Nepali Times Asian Paints
Wild parties


The culture of censure pervading the parties in parliament has brought Nepalis closer to our multi-layered cement of political solidarity. Considering the way ideology, geography, history and sheer personality hold sway over affairs of state, you have to acknowledge that organised politics is here to stay.

When the main opposition CPN-UML formalised its self-cleansing campaign by reshuffling its representatives on the major parliamentary committees a few weeks ago, the comrades acted to preserve the ideological uniformity of their entity. The imperative of collective responsibility dictated that the party throw its weight behind former tourism minister Bhim Rawal, accused of irregularities by the UML-headed House of Representatives Public Accounts Committee in the lease of a China South-West aircraft. After an internal audit of the UML's coffers failed to establish that China South West had made any significant contribution to the party's financial health, the case for collective responsibility was dismissed. Since responsibility is indivisible in the UML, Rawal was automatically exonerated. The fact that last year's UML-led Lauda brouhaha was based on a report prepared by the same panel was no longer relevant. If committee members could wrongly fault Rawal, they must have used flawed methods in implicating then-prime minister Girija Prasad Koirala as well. For the UML, at least, the files on the Lauda and China South West scandals were closed together.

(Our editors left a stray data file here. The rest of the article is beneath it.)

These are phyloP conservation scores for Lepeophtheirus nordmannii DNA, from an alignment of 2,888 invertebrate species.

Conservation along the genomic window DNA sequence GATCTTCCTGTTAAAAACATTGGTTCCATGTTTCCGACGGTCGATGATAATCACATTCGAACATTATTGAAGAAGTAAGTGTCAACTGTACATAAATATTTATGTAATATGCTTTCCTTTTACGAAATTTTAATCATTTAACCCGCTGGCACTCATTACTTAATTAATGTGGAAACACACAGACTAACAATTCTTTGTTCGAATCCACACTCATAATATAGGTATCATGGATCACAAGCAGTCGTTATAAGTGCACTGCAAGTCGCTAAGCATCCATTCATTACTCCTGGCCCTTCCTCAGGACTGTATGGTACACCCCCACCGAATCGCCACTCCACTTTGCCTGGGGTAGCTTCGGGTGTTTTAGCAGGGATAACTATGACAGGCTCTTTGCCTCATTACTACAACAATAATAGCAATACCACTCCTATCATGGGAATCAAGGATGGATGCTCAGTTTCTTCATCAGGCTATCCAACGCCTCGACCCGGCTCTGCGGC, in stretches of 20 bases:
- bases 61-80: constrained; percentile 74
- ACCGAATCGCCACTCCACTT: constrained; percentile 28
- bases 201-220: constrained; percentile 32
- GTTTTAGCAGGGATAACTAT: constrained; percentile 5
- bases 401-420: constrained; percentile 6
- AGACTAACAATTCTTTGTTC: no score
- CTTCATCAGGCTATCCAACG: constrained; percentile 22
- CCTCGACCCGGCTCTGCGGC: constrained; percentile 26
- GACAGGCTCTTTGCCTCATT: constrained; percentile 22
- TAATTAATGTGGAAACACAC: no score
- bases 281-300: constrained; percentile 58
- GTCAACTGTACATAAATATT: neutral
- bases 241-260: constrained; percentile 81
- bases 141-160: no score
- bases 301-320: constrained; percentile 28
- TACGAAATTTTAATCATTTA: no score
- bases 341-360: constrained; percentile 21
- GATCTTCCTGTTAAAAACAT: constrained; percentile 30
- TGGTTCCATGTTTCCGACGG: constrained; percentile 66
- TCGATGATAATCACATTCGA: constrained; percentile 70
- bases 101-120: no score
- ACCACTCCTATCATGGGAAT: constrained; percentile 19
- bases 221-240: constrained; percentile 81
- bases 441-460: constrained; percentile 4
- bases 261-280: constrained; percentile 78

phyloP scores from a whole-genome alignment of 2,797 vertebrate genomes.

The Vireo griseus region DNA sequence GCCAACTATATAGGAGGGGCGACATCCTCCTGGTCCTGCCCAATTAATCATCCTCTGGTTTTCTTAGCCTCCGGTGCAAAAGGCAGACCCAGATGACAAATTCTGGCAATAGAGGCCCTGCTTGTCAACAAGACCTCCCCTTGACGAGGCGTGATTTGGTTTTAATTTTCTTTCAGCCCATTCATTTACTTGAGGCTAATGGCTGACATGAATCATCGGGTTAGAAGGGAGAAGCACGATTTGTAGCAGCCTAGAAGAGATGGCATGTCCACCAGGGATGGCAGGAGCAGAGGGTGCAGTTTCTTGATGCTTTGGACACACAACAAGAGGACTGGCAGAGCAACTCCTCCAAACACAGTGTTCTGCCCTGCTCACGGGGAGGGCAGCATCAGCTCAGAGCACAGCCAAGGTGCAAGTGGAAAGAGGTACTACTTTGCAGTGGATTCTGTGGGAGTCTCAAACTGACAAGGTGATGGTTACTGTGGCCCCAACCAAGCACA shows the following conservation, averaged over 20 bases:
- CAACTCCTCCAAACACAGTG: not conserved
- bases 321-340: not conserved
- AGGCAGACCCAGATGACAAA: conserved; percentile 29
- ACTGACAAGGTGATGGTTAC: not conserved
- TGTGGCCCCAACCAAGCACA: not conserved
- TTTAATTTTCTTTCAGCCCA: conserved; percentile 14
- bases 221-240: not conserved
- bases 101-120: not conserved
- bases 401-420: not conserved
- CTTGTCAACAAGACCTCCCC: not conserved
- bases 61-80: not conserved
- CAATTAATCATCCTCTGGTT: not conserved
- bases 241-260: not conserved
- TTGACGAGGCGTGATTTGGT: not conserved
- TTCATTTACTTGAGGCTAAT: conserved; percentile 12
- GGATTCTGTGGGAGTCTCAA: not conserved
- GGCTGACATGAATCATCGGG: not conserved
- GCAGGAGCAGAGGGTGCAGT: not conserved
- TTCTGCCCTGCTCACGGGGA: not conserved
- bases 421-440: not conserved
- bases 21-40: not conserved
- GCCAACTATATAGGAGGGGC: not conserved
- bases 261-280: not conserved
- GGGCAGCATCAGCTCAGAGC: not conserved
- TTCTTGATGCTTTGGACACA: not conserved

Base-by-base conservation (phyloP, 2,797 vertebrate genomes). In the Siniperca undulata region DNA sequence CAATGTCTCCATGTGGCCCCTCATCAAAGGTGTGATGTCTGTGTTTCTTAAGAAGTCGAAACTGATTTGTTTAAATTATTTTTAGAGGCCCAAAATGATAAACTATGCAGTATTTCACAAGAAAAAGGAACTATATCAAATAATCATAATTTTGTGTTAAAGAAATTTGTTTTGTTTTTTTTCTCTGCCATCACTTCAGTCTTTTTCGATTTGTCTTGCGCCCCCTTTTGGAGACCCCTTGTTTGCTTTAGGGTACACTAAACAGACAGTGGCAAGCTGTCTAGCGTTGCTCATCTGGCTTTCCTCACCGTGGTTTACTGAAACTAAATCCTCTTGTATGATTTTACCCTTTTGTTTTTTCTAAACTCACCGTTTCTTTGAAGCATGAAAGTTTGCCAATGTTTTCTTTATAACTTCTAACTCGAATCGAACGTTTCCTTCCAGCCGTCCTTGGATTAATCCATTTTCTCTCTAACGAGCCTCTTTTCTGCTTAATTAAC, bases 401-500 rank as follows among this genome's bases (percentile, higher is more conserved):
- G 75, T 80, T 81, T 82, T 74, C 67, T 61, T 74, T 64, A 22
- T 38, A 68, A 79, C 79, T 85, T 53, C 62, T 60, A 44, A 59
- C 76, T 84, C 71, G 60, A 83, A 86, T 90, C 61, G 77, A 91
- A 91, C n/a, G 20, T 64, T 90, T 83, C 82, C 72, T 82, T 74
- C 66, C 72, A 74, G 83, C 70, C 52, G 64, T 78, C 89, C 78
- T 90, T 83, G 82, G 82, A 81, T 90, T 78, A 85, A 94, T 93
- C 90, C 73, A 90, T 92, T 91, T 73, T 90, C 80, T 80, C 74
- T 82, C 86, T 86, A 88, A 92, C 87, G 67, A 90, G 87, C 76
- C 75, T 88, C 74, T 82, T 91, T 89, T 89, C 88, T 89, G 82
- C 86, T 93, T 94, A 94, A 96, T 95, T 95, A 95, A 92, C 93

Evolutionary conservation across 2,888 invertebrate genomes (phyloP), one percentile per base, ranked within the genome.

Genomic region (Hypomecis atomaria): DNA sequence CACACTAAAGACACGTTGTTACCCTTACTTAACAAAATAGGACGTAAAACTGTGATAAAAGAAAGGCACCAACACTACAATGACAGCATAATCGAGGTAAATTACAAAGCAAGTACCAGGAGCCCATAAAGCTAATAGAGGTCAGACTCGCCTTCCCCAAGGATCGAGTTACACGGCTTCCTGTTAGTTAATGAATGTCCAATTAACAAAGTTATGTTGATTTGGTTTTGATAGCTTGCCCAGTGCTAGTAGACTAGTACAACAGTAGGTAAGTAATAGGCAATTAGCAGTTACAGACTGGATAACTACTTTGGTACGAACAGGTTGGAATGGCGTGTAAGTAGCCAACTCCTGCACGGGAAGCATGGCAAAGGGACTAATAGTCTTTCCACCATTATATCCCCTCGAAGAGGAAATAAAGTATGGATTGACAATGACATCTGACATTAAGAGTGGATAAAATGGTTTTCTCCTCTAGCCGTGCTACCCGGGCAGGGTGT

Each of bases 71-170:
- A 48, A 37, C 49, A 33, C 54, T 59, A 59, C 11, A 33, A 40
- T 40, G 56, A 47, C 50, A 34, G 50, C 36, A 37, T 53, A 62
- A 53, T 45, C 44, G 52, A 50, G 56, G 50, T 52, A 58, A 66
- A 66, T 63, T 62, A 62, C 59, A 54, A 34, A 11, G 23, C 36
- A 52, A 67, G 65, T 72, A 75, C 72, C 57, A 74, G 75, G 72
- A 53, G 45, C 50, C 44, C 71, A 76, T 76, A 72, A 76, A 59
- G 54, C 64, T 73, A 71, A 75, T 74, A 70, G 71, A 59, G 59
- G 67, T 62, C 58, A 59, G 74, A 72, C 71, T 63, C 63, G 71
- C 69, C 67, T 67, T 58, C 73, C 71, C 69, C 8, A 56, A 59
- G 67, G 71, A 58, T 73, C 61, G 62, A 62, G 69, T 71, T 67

The discipline drive in the Nepali Congress has turned into nasty personal brawls lately. This is perhaps understandable in a party whose democratic credentials remains unrivalled even after having accepted responsibility for so many of the deficiencies and distortions of the last 12 years. The latest bout of bickering has nevertheless raised ominous questions. Weeks after reproaching Dhundi Raj Shastri and three other party members for having called on the palace to become more actively involved in protecting the constitution, the party's overtly pro-Koirala disciplinary committee cracked the whip on Minister for Information and Communication Jaya Prakash Prasad Gupta for appearing to defend the army chief's fiery convocation speech. Going through the press coverage of Gupta's comments, you can't figure out whether he was seconding the army chief's indictment of 12 years of (dis)organised politics or was merely exhorting us to evaluate why chief sahab got so worked up. But the disciplinary panel found enough traces of endorsement to recommend Gupta's suspension from the party's primary membership for a year. That move did more to unite Prime Minister Sher Bahadur Deuba's cabinet than a simultaneous induction of three deputy prime ministers could have.